Muscles Targeted: One arm barbell rows target your middle back, biceps, lats and shoulders. The row is intended typically to work your latissimus dorsi, rhomboids, erector spinae and lower lats, and requires quite a large degree of stabilization by the rotator cuff. This means that in the case you’re doing it correctly, you should feel the muscles between and below the shoulder blades working like crazy.
Exercise Instructions: Grab a barbell and get in an area where you have a good amount of room. Straddle the barbell and grab it with one hand. Bend forward at your waist so that your chest is leaning forward over your feet. Keep your knees slightly bent and your feet just beyond shoulder width apart. Start with your arm fully extended, allowing the barbell to hang at about mid-shin level. Next, lift or “row” the barbell up and close to your stomach area. Return to the starting position and repeat for the desired number of repetitions to finish the set and then repeat with the opposite arm. Be sure to keep your head up and shoulders back throughout this exercise to keep your back in a firm and stable position.
Why This Exercise is Important: This exercise provides increased strength and flexibility in your lower back, but your primary benefit will be in the upper back. Your forearms, lower back, biceps and shoulders will benefit also. Furthermore, it emphasizes the entire latissimus dorsi area, the upper back, and the trapezius muscles. Lastly, it’s one of the most versatile “bang for your buck” upper body exercises you have in your arsenal. The movement involves scapular retraction plus depression, alongside with spinal extension and compression through your thoracolumbar region, and also acts like a base stabilization exercise through anti-rotation and anti-flexion. Your spinal position will influence shoulder mechanics. As your lats are supposed to retract plus depress your scapula, the row movement only works properly in the case that the spine isn’t stuck in kyphosis (rounding of the back).
Things To Avoid: On the eccentric portion of this exercise, do not drop the weight down and let your elbows “snap” or your shoulders “slump” from the falling weight. Also, do not twist your body or allow your back to round or let your shoulders hunch. Technique and form is everything with this exercise. A rounded back will limit the mobility of your scapula and make the exercise almost impossible to target your lats. By “straightening out” your spine and getting it into a neutral position, you allow your shoulder blade to move as it should and get your lats plus rhomboids to pull properly. Many trainees will pull a weight straight up, which may look like a common thing to do with some weight moving against the gravity pull. But look at the positioning. Your lats are below your shoulders, with the upside trapezius and levator group above your shoulders. Because of the angle you are positioned in, pulling straight upwards would work more of the upper traps and levators instead of the lats and rhomboids, as evidenced in the case when you see someone’s neck basically disappear on the upward movement of the rows.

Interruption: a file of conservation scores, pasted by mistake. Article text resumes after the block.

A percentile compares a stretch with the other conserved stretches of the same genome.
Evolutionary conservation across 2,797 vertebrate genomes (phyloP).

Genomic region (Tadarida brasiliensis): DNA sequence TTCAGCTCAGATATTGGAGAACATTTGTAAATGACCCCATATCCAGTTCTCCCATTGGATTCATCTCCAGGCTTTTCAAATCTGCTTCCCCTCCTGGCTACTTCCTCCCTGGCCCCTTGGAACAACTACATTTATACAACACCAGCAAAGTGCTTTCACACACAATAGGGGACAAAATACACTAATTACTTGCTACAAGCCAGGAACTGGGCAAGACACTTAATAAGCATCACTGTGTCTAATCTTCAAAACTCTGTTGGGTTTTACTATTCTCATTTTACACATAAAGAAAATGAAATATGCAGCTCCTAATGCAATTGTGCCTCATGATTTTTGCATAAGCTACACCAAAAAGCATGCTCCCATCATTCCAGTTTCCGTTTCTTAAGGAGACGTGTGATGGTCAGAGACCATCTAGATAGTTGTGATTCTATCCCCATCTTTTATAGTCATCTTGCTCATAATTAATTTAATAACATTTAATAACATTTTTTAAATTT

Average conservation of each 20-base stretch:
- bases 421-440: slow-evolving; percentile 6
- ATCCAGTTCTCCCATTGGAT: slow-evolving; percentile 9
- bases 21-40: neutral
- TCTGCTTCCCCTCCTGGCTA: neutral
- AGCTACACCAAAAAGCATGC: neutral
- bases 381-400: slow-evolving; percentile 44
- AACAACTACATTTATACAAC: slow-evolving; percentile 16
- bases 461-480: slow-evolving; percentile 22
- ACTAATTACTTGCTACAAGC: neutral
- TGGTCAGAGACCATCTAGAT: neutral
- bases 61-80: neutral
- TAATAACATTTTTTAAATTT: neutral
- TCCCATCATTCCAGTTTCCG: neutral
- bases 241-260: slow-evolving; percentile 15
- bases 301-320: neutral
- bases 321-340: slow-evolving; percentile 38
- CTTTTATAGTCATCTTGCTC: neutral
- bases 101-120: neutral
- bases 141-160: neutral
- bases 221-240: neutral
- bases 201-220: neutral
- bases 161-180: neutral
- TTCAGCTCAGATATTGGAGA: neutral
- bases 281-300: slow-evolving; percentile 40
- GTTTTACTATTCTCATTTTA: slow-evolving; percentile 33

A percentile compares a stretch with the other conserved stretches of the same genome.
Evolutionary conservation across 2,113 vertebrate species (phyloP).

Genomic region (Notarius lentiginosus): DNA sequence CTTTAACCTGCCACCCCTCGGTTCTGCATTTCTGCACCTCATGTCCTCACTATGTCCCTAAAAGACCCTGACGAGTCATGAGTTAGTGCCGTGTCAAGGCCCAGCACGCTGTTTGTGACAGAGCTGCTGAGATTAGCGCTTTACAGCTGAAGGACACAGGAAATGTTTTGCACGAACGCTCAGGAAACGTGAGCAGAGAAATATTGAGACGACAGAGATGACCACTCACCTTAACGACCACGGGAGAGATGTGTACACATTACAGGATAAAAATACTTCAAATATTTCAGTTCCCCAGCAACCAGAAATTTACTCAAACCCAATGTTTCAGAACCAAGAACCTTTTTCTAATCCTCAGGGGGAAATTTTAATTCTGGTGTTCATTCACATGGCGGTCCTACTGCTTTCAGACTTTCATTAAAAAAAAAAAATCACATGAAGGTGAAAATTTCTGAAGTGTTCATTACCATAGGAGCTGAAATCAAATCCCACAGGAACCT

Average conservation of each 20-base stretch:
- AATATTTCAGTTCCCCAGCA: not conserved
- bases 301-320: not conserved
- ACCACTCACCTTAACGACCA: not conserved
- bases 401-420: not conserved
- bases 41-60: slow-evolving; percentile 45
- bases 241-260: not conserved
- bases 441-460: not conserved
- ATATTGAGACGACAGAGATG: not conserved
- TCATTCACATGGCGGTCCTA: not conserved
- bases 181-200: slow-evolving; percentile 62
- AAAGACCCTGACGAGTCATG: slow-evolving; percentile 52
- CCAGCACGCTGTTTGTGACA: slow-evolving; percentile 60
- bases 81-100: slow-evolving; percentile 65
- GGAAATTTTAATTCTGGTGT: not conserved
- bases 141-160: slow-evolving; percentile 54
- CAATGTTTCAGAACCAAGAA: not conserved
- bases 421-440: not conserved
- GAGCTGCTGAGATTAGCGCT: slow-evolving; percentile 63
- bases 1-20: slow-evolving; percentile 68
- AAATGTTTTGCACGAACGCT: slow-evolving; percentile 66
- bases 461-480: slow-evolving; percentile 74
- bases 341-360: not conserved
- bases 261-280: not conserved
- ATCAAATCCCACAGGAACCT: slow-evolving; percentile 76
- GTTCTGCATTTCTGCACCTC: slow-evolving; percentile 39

The row exercise has to be almost a spiral movement from the shoulder blade, not just one of merely lifting a weight from point X to point Y. The direction of the pull involves having your shoulder blade retract and afterwards depress, basically moving to the direction of your opposite back pocket. A tip to use when getting your spinal position to stick in its neutral position is to have a lifter flex your low back and core muscles simultaneously until you can feel them holding tight. The lats are acting like a spinal extensor and also a scapular depressor and retractor, so getting your lower back to contract will help increase the amount of the maximal contraction that the lats will do with this exercise, as well as help you stabilize the spine during the movement.
Reps and Sets: 12-15 repetitions with 2-3 sets is adequate for beginners. For more advanced trainees, shoot for 6-8 reps of 4-5 sets for size and strength gains.
Other Exercises To Use: Lying T Bar Rows, Barbell Rows and Barbell Deadlifts are excellent mass building exercises to include alongside one arm barbell rows for adding size to your back. View our extensive database of exercise guides for a comprehensive list of exercises that target the back.